Evoenix:Edits

The residual two-yearly itch, that many veterans feel

If you’re a Service Leaver, Veteran or Reservist who is adapting to life after the military, my weekly emails will help you.

A dear friend of mine, John Stevenson, posted on LinkedIn recently:

“One thing veterans speak to me about is the feeling they need to move on a year or two after they start their first job. As a service leaver bear this in mind, as it may be something that comes along for you. 

The reason for this is perhaps not the lack of job satisfaction, but the need to move on after getting used to a job due to lots of postings. In the Forces, many of us move quickly, promotion, operations and postings... This feeling is normal, so slow down, think and talk about it, you may be making a mistake.”


I was literally thinking about that recently and having that restless feeling for several weeks. And not entirely about a job, but moving to a different place too. 

When I thought about it, I realised it’s been just over 2 years since I left. Bang on schedule!!!!

So I joined the local theatre group. It gets me out of the house, I get to meet a new tribe of folks, contribute and get amongst it. 

Just like the mess social committee, families day and whole ship charity events. It’s all about variety. 

Let’s see if that helps… standby for pipes 📣

And maybe that’s why I’ve become so passionate about my work with TX-Net. We’re a startup, requiring us to innovate, creatively think outside the box and break through the next barrier. Cycling through the phases of change as the project grows and evolves.

I think this really works for veterans and it’s important to be on the lookout for those characteristics in an organisation.

Finding an organisation that really gives a crap about something.

What might you want to find, if you went looking? And will you? 

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Out with old, to make way for the new… Me

If you’re a Service Leaver, Veteran or Reservist who is adapting to life after the military, my weekly emails will help you.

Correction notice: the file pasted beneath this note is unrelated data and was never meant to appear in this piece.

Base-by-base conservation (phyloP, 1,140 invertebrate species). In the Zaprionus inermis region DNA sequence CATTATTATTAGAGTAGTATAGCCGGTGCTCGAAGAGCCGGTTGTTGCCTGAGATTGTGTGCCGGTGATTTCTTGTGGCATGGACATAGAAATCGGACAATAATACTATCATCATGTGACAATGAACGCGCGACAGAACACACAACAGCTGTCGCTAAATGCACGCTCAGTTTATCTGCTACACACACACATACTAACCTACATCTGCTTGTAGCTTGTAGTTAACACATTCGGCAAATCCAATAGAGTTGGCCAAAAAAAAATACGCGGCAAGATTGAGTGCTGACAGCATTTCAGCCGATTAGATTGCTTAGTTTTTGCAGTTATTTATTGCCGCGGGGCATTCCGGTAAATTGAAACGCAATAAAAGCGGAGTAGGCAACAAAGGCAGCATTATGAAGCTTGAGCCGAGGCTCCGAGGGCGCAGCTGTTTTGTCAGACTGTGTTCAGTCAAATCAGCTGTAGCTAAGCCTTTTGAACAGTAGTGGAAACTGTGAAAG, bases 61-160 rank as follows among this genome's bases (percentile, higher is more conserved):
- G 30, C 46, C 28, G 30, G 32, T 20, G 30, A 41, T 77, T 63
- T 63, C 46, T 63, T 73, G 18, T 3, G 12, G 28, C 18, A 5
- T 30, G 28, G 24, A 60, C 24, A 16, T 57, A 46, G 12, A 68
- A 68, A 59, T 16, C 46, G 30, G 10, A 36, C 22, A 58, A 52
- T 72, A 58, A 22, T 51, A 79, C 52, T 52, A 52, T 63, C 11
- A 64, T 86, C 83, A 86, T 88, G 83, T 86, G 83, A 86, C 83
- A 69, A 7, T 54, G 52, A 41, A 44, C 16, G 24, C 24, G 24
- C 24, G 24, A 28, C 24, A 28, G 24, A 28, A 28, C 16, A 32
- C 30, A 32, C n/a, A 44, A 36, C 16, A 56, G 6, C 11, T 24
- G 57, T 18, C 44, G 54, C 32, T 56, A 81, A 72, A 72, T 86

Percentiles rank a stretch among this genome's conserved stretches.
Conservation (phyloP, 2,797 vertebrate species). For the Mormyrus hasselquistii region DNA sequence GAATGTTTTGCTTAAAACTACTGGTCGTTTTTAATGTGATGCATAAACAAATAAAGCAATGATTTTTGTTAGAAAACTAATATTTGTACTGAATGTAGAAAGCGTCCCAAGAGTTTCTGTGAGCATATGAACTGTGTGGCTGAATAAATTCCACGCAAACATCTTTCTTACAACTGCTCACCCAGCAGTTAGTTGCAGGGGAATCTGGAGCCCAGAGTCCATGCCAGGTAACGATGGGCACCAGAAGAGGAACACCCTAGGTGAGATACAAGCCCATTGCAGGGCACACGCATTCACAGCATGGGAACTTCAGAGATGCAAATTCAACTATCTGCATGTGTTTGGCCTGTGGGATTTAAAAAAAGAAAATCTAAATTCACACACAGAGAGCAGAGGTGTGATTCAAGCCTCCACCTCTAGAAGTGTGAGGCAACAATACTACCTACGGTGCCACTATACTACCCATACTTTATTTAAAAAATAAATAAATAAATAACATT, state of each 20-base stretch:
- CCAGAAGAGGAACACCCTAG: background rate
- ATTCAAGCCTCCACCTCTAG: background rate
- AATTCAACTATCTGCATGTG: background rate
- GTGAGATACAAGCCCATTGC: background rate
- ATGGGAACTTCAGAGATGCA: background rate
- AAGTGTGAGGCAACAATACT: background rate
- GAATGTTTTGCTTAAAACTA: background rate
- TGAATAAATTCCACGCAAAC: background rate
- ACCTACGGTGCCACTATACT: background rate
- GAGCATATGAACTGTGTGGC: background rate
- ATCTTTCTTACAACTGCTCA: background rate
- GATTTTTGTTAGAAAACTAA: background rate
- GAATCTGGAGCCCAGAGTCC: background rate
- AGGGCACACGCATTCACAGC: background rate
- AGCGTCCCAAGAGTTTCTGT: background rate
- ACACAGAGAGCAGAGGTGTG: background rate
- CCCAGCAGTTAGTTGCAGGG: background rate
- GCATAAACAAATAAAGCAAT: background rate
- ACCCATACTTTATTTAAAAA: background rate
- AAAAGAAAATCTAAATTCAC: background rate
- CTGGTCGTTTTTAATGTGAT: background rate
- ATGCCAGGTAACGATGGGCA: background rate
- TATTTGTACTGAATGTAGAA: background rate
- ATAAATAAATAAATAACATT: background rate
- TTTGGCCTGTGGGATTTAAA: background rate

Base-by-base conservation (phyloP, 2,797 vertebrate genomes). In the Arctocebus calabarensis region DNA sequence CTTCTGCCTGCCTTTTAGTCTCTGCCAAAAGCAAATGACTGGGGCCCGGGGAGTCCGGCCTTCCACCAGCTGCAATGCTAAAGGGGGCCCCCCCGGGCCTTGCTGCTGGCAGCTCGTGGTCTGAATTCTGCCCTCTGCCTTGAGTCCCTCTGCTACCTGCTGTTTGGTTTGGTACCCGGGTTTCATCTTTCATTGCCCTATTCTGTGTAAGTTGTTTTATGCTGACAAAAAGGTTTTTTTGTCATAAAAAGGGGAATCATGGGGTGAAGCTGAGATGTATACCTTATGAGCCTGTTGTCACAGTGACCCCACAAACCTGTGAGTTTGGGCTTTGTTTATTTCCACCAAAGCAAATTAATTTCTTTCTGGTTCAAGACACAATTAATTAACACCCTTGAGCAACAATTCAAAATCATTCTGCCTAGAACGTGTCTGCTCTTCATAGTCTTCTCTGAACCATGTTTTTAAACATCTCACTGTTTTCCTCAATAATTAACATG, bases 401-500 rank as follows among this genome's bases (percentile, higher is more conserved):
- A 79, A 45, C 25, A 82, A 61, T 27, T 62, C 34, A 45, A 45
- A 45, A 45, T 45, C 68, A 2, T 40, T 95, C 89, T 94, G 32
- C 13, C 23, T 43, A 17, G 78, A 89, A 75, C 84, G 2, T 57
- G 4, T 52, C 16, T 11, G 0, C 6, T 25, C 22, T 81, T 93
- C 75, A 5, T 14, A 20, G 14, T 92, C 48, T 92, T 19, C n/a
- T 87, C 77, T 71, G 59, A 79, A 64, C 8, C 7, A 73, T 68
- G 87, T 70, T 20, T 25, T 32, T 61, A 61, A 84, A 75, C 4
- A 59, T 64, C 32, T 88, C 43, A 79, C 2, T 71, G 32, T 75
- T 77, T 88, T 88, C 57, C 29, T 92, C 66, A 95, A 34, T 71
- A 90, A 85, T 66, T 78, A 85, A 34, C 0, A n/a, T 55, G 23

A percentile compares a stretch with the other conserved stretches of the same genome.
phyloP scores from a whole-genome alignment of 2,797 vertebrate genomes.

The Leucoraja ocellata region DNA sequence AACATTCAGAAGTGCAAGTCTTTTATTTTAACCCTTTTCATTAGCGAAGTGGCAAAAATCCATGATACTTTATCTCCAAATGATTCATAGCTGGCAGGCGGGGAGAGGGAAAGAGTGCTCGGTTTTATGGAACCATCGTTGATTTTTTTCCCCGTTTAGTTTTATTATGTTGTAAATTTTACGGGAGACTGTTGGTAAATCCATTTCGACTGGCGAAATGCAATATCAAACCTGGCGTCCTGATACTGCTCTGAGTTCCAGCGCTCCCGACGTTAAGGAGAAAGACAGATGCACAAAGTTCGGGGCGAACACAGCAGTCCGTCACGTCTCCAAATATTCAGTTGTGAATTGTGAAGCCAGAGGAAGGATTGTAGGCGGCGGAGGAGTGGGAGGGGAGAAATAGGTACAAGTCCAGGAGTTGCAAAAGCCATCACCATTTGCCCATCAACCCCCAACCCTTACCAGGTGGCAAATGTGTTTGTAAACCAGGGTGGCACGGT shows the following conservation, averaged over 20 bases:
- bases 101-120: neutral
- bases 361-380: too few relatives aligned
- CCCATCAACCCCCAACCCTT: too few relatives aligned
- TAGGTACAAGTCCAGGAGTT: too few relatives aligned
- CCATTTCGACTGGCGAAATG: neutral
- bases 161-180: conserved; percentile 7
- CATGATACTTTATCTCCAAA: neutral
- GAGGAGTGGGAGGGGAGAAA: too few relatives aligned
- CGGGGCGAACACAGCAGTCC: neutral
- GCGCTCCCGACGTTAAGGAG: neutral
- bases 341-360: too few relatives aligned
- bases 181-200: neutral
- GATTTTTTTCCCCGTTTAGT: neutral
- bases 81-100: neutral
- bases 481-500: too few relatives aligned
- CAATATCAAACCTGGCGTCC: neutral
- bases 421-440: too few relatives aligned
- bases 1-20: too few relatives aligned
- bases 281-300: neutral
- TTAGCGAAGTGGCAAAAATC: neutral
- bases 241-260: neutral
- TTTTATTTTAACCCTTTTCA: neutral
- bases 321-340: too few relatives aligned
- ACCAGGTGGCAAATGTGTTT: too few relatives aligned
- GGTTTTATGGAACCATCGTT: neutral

I have been encouraged to blog about my experience with a past job, how the misalignment was felt emotionally, mentally and physically and how I decided this was all going against my values in a deeply intrinsic way, and not merely a lack of buy-in to their strategy.

Fix Vs Leave.

Fix – as in a could have worked to fix it and did think about it. Initiating a radical reform of this organisation that appeared to be flying by the seat of its pants and winging it – very different to being agile on purpose that I could have adjusted to.

Leave – which I did and because I just didn’t love (yes love) the organisation enough.  It was the employment version of the rebound guy.  The relationship you embark on because you think you are ready to move on – but really you’re not.  You’re still figuring out who you are and what you want from the next relationship.  Especially now, with a new sense of self-awareness and desire and courage to do what’s right for you and not what’s right for everyone else – or what you think you should be doing or perceived expectations from others around you.

Brene Brown taught me that when boundaries are crossed it shows up as – loving you means I have to love myself less.

Knowing when to quit and that it is for the right reasons. Especially, when your sleep is off, you haven’t read a book in months, you’re not getting into a good routine, you stop eating properly, the thought to go for a walk begins to slip to “tomorrow”, and when tomorrow never comes you gradually stop thinking about it altogether.

And you know for sure you made the right decision to quit when the random wrist pain that began the week you started, miraculously begins to subside from the moment you hit send on the giving your notice.

Strengths are the way you are now.  Values are what you are striving for, a future version.

So then, how might values be less about what people say and do, and more about the WHY they do those things, in service of a future version of themselves?

And values don’t exist in a vacuum – they are intertwined with others around us and situations, society and culture. And communication in a constructive way to align and deconflict opposing values or values ordered with a different priority.

Deconflicting the needs of the organisation, group, family unit – and the wants of the individual.

During my career, having been single and had no children, I have always argued and supported, “… the needs of the Service come first and the wants of the individual need only be carefully considered.

However, since leaving the Service in 2019, I have seen how this approach has brought families to the brink of destruction. 

Now, I believe there must be a better way to manage and integrate for all of us and the values we seek to uphold.